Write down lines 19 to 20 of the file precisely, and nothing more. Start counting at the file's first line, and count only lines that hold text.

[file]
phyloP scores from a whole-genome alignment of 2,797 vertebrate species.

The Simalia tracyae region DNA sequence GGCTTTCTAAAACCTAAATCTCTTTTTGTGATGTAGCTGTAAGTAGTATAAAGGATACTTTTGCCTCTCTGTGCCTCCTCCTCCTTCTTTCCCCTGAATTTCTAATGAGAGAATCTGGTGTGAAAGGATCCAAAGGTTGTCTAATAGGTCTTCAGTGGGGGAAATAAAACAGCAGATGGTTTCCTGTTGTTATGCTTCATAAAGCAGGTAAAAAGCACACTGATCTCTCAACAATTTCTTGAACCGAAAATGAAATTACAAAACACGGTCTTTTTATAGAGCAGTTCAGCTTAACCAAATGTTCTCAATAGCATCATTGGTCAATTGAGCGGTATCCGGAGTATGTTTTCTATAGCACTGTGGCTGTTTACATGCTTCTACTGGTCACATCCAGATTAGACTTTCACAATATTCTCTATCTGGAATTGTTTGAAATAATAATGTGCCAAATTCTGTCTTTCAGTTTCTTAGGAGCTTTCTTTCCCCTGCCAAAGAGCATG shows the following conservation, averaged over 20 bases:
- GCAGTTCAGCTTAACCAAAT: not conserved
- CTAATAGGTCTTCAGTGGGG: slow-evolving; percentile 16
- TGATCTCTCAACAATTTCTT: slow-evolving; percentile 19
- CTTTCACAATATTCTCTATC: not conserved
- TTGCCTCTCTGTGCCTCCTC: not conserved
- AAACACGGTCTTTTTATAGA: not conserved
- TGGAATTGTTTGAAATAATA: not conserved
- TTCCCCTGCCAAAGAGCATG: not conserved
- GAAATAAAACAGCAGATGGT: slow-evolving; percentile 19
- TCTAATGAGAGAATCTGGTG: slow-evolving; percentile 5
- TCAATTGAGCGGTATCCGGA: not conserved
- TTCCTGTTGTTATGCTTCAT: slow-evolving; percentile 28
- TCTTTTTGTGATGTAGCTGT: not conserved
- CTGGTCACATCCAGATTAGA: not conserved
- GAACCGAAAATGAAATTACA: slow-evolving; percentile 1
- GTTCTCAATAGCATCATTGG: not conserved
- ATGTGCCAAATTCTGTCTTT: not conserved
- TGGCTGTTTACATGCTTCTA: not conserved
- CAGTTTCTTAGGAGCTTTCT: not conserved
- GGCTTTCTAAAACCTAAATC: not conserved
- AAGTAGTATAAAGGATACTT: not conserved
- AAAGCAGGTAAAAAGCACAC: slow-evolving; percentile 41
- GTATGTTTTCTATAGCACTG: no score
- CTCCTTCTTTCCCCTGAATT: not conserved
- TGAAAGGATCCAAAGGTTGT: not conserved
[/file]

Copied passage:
- ATGTGCCAAATTCTGTCTTT: not conserved
- TGGCTGTTTACATGCTTCTA: not conserved